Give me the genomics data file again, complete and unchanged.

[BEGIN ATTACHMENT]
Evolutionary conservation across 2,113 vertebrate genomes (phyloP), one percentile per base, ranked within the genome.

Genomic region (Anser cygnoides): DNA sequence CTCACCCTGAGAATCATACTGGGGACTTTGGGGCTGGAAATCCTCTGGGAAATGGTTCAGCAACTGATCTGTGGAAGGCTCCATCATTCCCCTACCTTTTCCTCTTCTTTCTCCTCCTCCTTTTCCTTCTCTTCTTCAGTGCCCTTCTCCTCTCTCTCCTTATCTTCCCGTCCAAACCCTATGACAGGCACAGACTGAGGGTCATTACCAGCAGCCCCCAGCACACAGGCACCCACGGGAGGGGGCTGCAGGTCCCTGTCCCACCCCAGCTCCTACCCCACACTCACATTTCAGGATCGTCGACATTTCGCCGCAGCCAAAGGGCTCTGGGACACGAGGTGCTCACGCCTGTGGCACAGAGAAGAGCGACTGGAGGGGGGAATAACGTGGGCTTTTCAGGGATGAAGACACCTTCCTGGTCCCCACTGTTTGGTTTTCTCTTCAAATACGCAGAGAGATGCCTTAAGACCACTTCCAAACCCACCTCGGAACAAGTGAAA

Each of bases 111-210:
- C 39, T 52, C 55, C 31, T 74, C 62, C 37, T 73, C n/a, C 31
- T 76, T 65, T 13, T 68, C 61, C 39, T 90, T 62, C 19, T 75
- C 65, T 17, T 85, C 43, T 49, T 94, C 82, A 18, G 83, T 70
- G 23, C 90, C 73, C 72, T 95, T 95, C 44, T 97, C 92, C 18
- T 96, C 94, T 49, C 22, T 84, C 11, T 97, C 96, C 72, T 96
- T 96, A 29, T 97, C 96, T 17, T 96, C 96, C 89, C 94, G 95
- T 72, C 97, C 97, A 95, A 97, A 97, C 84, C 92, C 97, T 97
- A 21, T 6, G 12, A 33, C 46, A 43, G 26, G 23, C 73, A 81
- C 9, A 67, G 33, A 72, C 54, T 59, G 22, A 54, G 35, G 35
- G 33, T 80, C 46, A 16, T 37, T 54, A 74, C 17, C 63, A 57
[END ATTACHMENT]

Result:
Evolutionary conservation across 2,113 vertebrate genomes (phyloP), one percentile per base, ranked within the genome.

Genomic region (Anser cygnoides): DNA sequence CTCACCCTGAGAATCATACTGGGGACTTTGGGGCTGGAAATCCTCTGGGAAATGGTTCAGCAACTGATCTGTGGAAGGCTCCATCATTCCCCTACCTTTTCCTCTTCTTTCTCCTCCTCCTTTTCCTTCTCTTCTTCAGTGCCCTTCTCCTCTCTCTCCTTATCTTCCCGTCCAAACCCTATGACAGGCACAGACTGAGGGTCATTACCAGCAGCCCCCAGCACACAGGCACCCACGGGAGGGGGCTGCAGGTCCCTGTCCCACCCCAGCTCCTACCCCACACTCACATTTCAGGATCGTCGACATTTCGCCGCAGCCAAAGGGCTCTGGGACACGAGGTGCTCACGCCTGTGGCACAGAGAAGAGCGACTGGAGGGGGGAATAACGTGGGCTTTTCAGGGATGAAGACACCTTCCTGGTCCCCACTGTTTGGTTTTCTCTTCAAATACGCAGAGAGATGCCTTAAGACCACTTCCAAACCCACCTCGGAACAAGTGAAA

Each of bases 111-210:
- C 39, T 52, C 55, C 31, T 74, C 62, C 37, T 73, C n/a, C 31
- T 76, T 65, T 13, T 68, C 61, C 39, T 90, T 62, C 19, T 75
- C 65, T 17, T 85, C 43, T 49, T 94, C 82, A 18, G 83, T 70
- G 23, C 90, C 73, C 72, T 95, T 95, C 44, T 97, C 92, C 18
- T 96, C 94, T 49, C 22, T 84, C 11, T 97, C 96, C 72, T 96
- T 96, A 29, T 97, C 96, T 17, T 96, C 96, C 89, C 94, G 95
- T 72, C 97, C 97, A 95, A 97, A 97, C 84, C 92, C 97, T 97
- A 21, T 6, G 12, A 33, C 46, A 43, G 26, G 23, C 73, A 81
- C 9, A 67, G 33, A 72, C 54, T 59, G 22, A 54, G 35, G 35
- G 33, T 80, C 46, A 16, T 37, T 54, A 74, C 17, C 63, A 57